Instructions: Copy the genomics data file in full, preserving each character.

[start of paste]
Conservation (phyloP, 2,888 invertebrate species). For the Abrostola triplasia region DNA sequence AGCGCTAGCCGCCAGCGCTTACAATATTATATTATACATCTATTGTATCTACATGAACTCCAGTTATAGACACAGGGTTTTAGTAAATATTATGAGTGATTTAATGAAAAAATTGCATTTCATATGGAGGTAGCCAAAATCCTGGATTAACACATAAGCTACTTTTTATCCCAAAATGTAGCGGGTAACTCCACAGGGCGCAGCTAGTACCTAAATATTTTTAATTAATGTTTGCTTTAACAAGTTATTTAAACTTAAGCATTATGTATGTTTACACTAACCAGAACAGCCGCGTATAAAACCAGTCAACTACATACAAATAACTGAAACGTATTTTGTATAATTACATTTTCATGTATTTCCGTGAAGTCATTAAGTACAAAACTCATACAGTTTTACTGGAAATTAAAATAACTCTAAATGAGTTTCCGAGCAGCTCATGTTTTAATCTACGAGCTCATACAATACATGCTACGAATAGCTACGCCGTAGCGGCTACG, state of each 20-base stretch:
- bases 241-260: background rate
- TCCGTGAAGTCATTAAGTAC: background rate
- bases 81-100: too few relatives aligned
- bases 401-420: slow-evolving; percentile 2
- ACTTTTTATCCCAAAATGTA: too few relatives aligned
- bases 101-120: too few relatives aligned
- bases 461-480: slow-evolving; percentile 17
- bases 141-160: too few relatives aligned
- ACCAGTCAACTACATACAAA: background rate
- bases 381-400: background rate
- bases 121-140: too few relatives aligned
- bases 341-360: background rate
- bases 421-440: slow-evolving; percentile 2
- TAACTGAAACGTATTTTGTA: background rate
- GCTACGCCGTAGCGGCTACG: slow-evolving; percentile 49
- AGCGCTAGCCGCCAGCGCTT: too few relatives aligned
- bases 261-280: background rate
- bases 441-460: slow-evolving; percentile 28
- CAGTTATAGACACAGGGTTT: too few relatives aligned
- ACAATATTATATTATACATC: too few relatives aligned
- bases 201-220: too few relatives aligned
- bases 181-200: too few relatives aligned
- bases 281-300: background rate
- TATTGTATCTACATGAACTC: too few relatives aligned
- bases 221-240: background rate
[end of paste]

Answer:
Conservation (phyloP, 2,888 invertebrate species). For the Abrostola triplasia region DNA sequence AGCGCTAGCCGCCAGCGCTTACAATATTATATTATACATCTATTGTATCTACATGAACTCCAGTTATAGACACAGGGTTTTAGTAAATATTATGAGTGATTTAATGAAAAAATTGCATTTCATATGGAGGTAGCCAAAATCCTGGATTAACACATAAGCTACTTTTTATCCCAAAATGTAGCGGGTAACTCCACAGGGCGCAGCTAGTACCTAAATATTTTTAATTAATGTTTGCTTTAACAAGTTATTTAAACTTAAGCATTATGTATGTTTACACTAACCAGAACAGCCGCGTATAAAACCAGTCAACTACATACAAATAACTGAAACGTATTTTGTATAATTACATTTTCATGTATTTCCGTGAAGTCATTAAGTACAAAACTCATACAGTTTTACTGGAAATTAAAATAACTCTAAATGAGTTTCCGAGCAGCTCATGTTTTAATCTACGAGCTCATACAATACATGCTACGAATAGCTACGCCGTAGCGGCTACG, state of each 20-base stretch:
- bases 241-260: background rate
- TCCGTGAAGTCATTAAGTAC: background rate
- bases 81-100: too few relatives aligned
- bases 401-420: slow-evolving; percentile 2
- ACTTTTTATCCCAAAATGTA: too few relatives aligned
- bases 101-120: too few relatives aligned
- bases 461-480: slow-evolving; percentile 17
- bases 141-160: too few relatives aligned
- ACCAGTCAACTACATACAAA: background rate
- bases 381-400: background rate
- bases 121-140: too few relatives aligned
- bases 341-360: background rate
- bases 421-440: slow-evolving; percentile 2
- TAACTGAAACGTATTTTGTA: background rate
- GCTACGCCGTAGCGGCTACG: slow-evolving; percentile 49
- AGCGCTAGCCGCCAGCGCTT: too few relatives aligned
- bases 261-280: background rate
- bases 441-460: slow-evolving; percentile 28
- CAGTTATAGACACAGGGTTT: too few relatives aligned
- ACAATATTATATTATACATC: too few relatives aligned
- bases 201-220: too few relatives aligned
- bases 181-200: too few relatives aligned
- bases 281-300: background rate
- TATTGTATCTACATGAACTC: too few relatives aligned
- bases 221-240: background rate